I was no stranger to the judicial system by any means. I had racked up several DUIs over a 20-year period and knew the system well. The usual sequence for me always went like this: jail, lawyers, money, summons, hearing, rehabs to appease the courts, probation and fines then back on the streets. But, this time it was different. Thanks to the keen eye of the psychiatric staff, a miracle happened when the doctor saw something in me that I had never realized. While trying to interview me about my military history I would become very withdrawn and silent.
After a couple of sessions, he asked me, “Do you know what PTSD is?”
I said, “I’ve heard of the term before but I’m not sure just what it is.”
“I think you have it,” and he started to explain to me what Post Traumatic Stress Disorder was. “You don’t need to be in a jail,” he said, “you need psychiatric help for PTSD.”
That diagnosis afforded me a bed at an army medical center. While there at the rehab, I met other vets who had some of the same problems and symptoms I was having. In therapy, I mentioned how the smell of burnt oil or plastic would trigger severe memories of my combat experiences. I would immediately have this overwhelming feeling of fear and want to flee the area. I would isolate at home and drink. Most of the time I just drank to pass out, I didn’t want to dream, I wanted to suppress the nightmares and recurring thoughts of war.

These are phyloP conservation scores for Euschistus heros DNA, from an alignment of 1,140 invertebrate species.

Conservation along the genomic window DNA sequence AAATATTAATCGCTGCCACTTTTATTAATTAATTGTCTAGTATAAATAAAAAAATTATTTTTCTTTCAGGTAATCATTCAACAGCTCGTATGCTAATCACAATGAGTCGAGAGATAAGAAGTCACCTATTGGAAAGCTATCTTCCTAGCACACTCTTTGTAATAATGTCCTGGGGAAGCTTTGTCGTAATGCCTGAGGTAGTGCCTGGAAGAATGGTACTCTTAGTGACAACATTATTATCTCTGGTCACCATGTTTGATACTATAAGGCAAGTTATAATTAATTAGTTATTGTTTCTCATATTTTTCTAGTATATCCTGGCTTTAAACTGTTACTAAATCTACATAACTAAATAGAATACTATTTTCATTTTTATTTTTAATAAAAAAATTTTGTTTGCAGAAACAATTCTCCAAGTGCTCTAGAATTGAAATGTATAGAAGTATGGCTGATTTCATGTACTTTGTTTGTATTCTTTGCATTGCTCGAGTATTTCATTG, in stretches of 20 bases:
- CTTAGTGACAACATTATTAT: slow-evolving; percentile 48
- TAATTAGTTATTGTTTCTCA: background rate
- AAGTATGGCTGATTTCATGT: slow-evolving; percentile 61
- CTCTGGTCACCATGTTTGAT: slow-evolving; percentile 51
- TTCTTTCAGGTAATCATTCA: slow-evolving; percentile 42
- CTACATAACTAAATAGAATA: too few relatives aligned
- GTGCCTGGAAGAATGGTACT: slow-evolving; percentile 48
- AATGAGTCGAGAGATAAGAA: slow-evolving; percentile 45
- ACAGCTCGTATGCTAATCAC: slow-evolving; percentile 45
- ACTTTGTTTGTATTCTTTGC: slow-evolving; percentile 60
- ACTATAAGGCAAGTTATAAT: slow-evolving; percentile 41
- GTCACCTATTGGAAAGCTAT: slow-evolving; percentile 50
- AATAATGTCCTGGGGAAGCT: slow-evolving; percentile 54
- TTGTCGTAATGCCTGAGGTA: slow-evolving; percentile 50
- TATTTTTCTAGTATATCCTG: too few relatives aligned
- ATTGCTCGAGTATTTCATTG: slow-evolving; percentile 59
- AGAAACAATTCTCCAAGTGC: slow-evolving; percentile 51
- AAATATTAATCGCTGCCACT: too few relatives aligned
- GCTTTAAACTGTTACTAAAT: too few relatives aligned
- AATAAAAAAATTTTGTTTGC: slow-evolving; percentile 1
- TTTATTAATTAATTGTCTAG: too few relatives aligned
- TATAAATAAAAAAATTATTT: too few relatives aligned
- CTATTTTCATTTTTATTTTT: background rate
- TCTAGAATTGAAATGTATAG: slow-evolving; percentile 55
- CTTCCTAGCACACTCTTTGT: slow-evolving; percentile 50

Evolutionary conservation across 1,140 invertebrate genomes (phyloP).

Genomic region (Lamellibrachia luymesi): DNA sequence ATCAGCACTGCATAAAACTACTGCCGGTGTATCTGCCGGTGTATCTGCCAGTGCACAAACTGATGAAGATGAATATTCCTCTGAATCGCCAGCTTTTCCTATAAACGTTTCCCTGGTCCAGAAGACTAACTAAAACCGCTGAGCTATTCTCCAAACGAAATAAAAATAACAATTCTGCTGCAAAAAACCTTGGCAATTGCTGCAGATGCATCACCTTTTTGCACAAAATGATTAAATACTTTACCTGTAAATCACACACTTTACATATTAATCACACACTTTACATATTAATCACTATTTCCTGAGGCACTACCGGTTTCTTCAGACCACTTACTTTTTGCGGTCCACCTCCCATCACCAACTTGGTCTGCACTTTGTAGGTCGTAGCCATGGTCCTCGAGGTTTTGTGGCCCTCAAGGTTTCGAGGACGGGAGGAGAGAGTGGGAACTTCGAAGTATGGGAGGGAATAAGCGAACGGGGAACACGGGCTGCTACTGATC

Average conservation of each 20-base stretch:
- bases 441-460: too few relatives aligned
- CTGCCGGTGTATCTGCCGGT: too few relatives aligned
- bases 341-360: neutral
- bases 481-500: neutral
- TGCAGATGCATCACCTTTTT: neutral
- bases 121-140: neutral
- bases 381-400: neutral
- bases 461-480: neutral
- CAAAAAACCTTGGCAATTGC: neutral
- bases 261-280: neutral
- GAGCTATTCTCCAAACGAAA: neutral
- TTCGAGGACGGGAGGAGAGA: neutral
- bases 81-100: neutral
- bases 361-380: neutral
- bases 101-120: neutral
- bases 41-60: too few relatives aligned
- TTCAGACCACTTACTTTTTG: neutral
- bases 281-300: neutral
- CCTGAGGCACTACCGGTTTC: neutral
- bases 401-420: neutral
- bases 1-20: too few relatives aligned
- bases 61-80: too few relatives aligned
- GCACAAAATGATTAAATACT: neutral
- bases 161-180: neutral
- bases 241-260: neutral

When I went to AA, I could relate to some extent. Alcohol was my first love, but once I ventured into crystal meth use, it took precedence over alcohol. When I found crystal meth, I thought I had found my best friend. The effect of the speed would allow me to stay up for days and bypass sleep and the nightmares, night sweats, and panic attacks. I was hooked. I already knew the consequences of meth use from earlier rehabs but I chose to do it anyway.
I gradually gravitated to CMA because I could relate more to what was being shared there — the things I was hiding from, the paranoia, seeing things and people that weren’t really there — I could relate to all these things. It seemed like CMA dealt more with what was going on in my life. I felt like I had a home.
In CMA, one of the topics we talk a lot about is sex and how much a part of our using that was. In AA they didn’t talk about all the places the drugs took us, and the “I’ll never do that” stuff, lying to friends and doing things I would never do on alcohol because I wanted crystal more than I wanted alcohol. In CMA we go into that in depth.
It wasn’t until I was ready to let go of my pain, that the psychiatrist and I could continue to work through the pain. I had the choice to suppress the information and shortchange myself in the long run; however, his interest and compassion outranked my insanity and insecurities.
After a few months in the Army hospital, I left and truly started my journey in sobriety. I attribute the work I did there and the work I’m doing today, as a key to my sobriety. The worst part of jail was the sitting and waiting – waiting for food, showers, visits from anyone, staff or relatives, waiting for that door to even open to be in the communal area, waiting to even be able to interact with others. But, for me, just that one relationship I made with the psychiatrist was the one my spirit needed to awaken me and truly start to live. I’ve come a long way from living in that shithole in South Philly and eating condiments for breakfast, lunch and dinner because I had spent all my money on drugs.